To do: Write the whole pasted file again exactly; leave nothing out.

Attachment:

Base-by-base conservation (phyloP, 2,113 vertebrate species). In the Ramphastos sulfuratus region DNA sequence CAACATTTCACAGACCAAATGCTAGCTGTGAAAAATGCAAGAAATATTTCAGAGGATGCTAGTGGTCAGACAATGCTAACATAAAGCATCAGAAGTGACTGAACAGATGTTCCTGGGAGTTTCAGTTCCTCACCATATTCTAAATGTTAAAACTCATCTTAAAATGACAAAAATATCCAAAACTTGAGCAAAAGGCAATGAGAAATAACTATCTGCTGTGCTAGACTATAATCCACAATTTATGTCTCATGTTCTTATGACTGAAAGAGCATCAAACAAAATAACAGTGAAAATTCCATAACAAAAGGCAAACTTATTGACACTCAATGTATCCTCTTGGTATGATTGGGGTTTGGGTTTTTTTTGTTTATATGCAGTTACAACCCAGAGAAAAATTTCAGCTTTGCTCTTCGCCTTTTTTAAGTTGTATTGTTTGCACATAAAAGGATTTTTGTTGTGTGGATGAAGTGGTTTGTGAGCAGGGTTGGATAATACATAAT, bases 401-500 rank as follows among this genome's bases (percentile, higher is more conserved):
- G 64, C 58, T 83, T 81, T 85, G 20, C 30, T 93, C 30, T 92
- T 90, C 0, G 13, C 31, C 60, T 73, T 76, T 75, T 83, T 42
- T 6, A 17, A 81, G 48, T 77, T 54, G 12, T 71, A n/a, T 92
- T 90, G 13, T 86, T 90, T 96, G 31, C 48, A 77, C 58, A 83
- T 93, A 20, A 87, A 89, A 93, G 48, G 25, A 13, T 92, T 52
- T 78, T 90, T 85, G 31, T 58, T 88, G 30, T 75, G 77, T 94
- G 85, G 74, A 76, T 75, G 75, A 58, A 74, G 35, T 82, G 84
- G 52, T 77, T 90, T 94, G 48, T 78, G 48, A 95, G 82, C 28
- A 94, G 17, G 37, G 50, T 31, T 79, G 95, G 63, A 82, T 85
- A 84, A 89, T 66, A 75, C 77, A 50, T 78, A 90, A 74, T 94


Base-by-base conservation (phyloP, 2,113 vertebrate species). In the Ramphastos sulfuratus region DNA sequence CAACATTTCACAGACCAAATGCTAGCTGTGAAAAATGCAAGAAATATTTCAGAGGATGCTAGTGGTCAGACAATGCTAACATAAAGCATCAGAAGTGACTGAACAGATGTTCCTGGGAGTTTCAGTTCCTCACCATATTCTAAATGTTAAAACTCATCTTAAAATGACAAAAATATCCAAAACTTGAGCAAAAGGCAATGAGAAATAACTATCTGCTGTGCTAGACTATAATCCACAATTTATGTCTCATGTTCTTATGACTGAAAGAGCATCAAACAAAATAACAGTGAAAATTCCATAACAAAAGGCAAACTTATTGACACTCAATGTATCCTCTTGGTATGATTGGGGTTTGGGTTTTTTTTGTTTATATGCAGTTACAACCCAGAGAAAAATTTCAGCTTTGCTCTTCGCCTTTTTTAAGTTGTATTGTTTGCACATAAAAGGATTTTTGTTGTGTGGATGAAGTGGTTTGTGAGCAGGGTTGGATAATACATAAT, bases 401-500 rank as follows among this genome's bases (percentile, higher is more conserved):
- G 64, C 58, T 83, T 81, T 85, G 20, C 30, T 93, C 30, T 92
- T 90, C 0, G 13, C 31, C 60, T 73, T 76, T 75, T 83, T 42
- T 6, A 17, A 81, G 48, T 77, T 54, G 12, T 71, A n/a, T 92
- T 90, G 13, T 86, T 90, T 96, G 31, C 48, A 77, C 58, A 83
- T 93, A 20, A 87, A 89, A 93, G 48, G 25, A 13, T 92, T 52
- T 78, T 90, T 85, G 31, T 58, T 88, G 30, T 75, G 77, T 94
- G 85, G 74, A 76, T 75, G 75, A 58, A 74, G 35, T 82, G 84
- G 52, T 77, T 90, T 94, G 48, T 78, G 48, A 95, G 82, C 28
- A 94, G 17, G 37, G 50, T 31, T 79, G 95, G 63, A 82, T 85
- A 84, A 89, T 66, A 75, C 77, A 50, T 78, A 90, A 74, T 94